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Chesapeake Bay News

Jun
08
2016

Humans of the Chesapeake: Bill Anderson

Bill Anderson is an avid fisherman living in Blair County, Pennsylvania, and the nonprofit he leads has restored 28,000 square feet of forest buffer, secured several miles of permanent public access for fishing, and organized annual cleanups along the 32-mile Little Juniata River.

In our interview, we asked Anderson what the Chesapeake Bay means to him. Watch the video above to hear his response.

Learn more about the efforts to restore this wild trout fishery in our Restoration Spotlight.

Throughout Chesapeake Bay Awareness Week, we'll be sharing the stories of people who live, work and play in the Chesapeake region. Join the conversation on social media: #HumansOfTheChesapeake

Video by Will Parson



Jun
07
2016

Humans of the Chesapeake: Colin Christopher

Colin Christopher is the Executive Director of Green Muslims, a Washington, D.C.-based organization with the mission of helping their community live in the environmental spirit of Islam. The organization’s ‘Our Deen is Green’ Youth Outdoor Education Program offers a range of field trips to places like the Chesapeake Bay, local farms and conserved lands to demonstrate real-life examples of how Islam and the environment are entwined.

In our interview, we asked Christopher what the Chesapeake Bay means to him. Watch the video above to hear his response.

Learn more about Green Muslims and the Our Deen is Green program.

Throughout Chesapeake Bay Awareness Week, we'll be sharing the stories of people who live, work and play in the Chesapeake region. Join the conversation on social media: #HumansOfTheChesapeake

Video by Will Parson



Jun
05
2016

Humans of the Chesapeake: Vicki Blazer

Vicki Blazer is a Fish Biologist with the U.S. Geological Survey (USGS). Based in West Virginia, Blazer has studied how intersex characteristics in smallmouth bass and other fish are linked to chemical contaminants in the Chesapeake Bay region.

In our interview, we asked Blazer what the Chesapeake Bay means to her. Watch the video above to hear her response.

Watch how Blazer and her team work in the field in our Bay 101: Intersex Fish video.

Vicki Blazer of the United States Geological Survey leads a field survey of smallmouth bass from the Shenandoah River in Front Royal, Va., on Sept. 29, 2014.

Throughout Chesapeake Bay Awareness Week, we'll be sharing the stories of people who live, work and play in the Chesapeake region. Join the conversation on social media: #HumansOfTheChesapeake

Video and photo by Will Parson



Jun
03
2016

Photo of the Week: Use caution at turtle crossings

Two eastern box turtles cross Croom Airport Road in Upper Marlboro, Maryland. From spring through fall, you can often see turtles like these crossing the road to find a mate, build a nest or track down food or water. But each year, many of these slow-moving reptiles are injured or killed after being struck by vehicles. With their rudimentary ears, turtles have a hard time hearing oncoming cars and can’t move quickly enough to get out of the way. In fact, although both male and female turtles can be found crossing roadways, research has shown that many aquatic turtle populations in the United States have unusually high proportions of males, in part because so many females are hit by vehicles while trying to find good nesting territory.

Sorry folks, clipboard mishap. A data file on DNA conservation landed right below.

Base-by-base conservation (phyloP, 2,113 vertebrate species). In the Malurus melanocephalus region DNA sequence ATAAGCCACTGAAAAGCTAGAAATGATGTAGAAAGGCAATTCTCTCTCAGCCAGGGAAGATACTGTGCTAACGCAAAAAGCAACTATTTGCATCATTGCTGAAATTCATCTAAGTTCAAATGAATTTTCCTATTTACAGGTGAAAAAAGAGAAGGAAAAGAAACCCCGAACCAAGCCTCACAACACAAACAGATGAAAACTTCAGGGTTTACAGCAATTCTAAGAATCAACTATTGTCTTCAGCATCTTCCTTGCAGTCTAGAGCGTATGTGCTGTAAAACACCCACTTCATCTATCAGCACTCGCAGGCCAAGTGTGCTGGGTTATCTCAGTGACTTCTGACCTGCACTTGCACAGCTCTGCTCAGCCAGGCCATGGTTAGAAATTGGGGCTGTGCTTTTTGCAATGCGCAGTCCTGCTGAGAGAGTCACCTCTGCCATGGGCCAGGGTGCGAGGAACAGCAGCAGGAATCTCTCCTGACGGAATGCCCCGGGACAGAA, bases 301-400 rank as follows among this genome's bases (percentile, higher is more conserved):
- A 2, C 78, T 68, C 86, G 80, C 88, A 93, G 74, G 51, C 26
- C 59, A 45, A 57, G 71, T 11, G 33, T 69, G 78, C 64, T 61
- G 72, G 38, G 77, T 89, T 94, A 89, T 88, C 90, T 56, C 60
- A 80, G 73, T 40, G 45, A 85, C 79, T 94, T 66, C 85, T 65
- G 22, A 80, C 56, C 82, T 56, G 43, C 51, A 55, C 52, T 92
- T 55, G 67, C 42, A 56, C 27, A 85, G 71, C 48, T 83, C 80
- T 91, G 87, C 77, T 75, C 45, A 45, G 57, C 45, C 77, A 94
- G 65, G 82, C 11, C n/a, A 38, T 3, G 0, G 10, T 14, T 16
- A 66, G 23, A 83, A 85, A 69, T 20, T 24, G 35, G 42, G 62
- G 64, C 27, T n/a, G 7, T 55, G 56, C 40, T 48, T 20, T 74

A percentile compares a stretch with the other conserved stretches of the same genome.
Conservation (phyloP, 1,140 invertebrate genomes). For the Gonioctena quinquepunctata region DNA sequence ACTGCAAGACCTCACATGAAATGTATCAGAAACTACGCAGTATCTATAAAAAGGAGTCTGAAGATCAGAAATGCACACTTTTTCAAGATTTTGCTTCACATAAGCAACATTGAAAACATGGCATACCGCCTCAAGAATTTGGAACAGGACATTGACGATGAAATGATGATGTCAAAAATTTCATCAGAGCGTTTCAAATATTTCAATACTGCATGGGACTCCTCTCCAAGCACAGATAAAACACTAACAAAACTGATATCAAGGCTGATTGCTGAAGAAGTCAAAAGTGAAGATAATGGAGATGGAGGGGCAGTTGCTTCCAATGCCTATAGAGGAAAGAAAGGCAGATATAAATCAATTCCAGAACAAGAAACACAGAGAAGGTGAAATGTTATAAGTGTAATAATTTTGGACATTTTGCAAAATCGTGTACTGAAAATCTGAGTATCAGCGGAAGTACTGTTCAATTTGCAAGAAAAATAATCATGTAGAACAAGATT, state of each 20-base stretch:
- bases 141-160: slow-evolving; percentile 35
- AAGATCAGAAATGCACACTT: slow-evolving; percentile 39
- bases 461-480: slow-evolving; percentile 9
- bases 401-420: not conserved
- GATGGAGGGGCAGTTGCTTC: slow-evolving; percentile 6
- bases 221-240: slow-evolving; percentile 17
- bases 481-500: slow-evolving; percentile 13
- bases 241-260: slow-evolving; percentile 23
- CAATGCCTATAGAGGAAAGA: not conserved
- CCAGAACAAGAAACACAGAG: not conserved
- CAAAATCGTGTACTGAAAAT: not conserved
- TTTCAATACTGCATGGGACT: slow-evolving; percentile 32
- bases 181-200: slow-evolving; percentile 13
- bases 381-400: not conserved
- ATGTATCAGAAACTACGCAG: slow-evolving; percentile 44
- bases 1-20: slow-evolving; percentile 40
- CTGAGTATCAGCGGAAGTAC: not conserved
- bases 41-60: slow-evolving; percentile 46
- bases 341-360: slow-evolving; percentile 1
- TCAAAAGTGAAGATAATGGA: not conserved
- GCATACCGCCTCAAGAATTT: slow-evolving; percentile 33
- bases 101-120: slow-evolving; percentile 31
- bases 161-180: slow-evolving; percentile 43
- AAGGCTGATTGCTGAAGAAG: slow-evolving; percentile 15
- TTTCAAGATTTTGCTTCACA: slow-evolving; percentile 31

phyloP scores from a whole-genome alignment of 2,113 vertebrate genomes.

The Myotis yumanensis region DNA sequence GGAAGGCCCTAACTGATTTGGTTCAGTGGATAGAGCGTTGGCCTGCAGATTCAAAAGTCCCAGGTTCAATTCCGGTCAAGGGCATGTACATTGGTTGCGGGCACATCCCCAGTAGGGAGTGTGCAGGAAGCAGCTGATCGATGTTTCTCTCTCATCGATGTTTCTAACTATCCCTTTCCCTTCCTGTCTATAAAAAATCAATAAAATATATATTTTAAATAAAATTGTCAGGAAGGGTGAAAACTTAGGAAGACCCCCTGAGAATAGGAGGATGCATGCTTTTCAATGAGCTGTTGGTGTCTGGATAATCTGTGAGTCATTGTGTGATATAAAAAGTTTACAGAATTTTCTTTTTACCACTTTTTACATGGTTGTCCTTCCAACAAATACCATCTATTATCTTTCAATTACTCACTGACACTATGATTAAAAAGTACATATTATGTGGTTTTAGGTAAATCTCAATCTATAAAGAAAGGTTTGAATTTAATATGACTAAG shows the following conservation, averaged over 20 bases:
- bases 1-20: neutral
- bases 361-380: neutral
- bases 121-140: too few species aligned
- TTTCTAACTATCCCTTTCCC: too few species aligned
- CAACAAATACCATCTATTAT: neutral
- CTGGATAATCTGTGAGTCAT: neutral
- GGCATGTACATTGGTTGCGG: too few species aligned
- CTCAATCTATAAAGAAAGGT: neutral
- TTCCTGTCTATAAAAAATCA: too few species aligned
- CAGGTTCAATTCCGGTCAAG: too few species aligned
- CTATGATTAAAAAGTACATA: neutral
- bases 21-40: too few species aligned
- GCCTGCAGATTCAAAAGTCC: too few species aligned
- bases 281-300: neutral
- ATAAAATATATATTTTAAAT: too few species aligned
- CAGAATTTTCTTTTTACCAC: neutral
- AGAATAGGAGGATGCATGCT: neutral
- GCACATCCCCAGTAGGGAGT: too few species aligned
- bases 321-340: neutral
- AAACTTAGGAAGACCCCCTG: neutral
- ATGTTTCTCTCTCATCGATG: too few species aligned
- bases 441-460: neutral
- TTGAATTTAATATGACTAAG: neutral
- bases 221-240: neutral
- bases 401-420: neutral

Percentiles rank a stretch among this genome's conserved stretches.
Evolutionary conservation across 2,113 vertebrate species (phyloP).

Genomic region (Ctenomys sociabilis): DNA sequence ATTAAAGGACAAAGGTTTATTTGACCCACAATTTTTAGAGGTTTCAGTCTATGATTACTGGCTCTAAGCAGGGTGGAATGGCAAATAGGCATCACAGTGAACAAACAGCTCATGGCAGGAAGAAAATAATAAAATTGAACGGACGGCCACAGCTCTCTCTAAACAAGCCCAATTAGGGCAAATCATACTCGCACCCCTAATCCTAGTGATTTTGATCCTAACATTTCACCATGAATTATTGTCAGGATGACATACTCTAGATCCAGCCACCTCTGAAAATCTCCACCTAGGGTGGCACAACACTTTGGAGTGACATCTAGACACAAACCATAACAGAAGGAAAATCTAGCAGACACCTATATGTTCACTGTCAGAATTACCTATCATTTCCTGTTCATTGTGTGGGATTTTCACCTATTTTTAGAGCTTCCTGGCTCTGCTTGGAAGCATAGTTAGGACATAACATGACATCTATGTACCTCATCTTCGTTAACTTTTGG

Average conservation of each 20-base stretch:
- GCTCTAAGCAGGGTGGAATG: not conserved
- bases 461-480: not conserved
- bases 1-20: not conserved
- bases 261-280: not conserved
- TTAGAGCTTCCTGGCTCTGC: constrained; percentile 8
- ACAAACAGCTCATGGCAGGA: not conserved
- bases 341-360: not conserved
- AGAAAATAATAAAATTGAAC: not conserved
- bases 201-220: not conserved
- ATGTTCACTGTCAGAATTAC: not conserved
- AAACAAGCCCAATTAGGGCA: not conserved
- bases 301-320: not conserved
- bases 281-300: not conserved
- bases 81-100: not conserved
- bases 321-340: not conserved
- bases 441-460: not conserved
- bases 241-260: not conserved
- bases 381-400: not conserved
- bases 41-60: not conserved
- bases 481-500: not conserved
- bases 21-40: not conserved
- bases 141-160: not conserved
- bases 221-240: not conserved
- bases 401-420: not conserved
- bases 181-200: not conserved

What can you do to help? If you happen upon a turtle as it makes its way across the road, follow these guidelines to safely help it on its journey:

  • First, make sure to keep yourself, others and the turtle safe by being aware of other drivers and your surroundings.
  • Second, limit your contact with the critter. If there’s no oncoming traffic, observe the turtle at a safe distance while allowing it to continue across the road on its own. If you must pick a turtle up, be gentle and avoid handling it too much. Using both hands, lightly grasp the shell near its middle, and keep the critter close to the ground in case it falls. And remember, never pick a turtle up by its tail.
  • Finally, always keep the turtle moving in the same direction it was already heading—don’t turn it around. Move it quickly across the roadway in as direct a line as possible. If you shift the turtle in a different direction, it will simply attempt to cross the road again once you’ve left. After you’ve helped the critter on its journey, you can watch from a safe distance to make sure it continues on its way and doesn’t climb back into the road.

Visit the Mid-Atlantic Turtle & Tortoise Society site for tips on handling turtles and helping them across roads.

 

Image by Will Parson

Stephanie Smith's avatar
About Stephanie Smith - Stephanie is the Web Content Manager at the Chesapeake Bay Program. A native of the Midwest, she received her Bachelor’s in Professional Writing from Purdue University and Master of Science degree from the University of Michigan. Stephanie’s lifelong love of nature motivates her to explore solutions to environmental problems and teach others what they can do to help.



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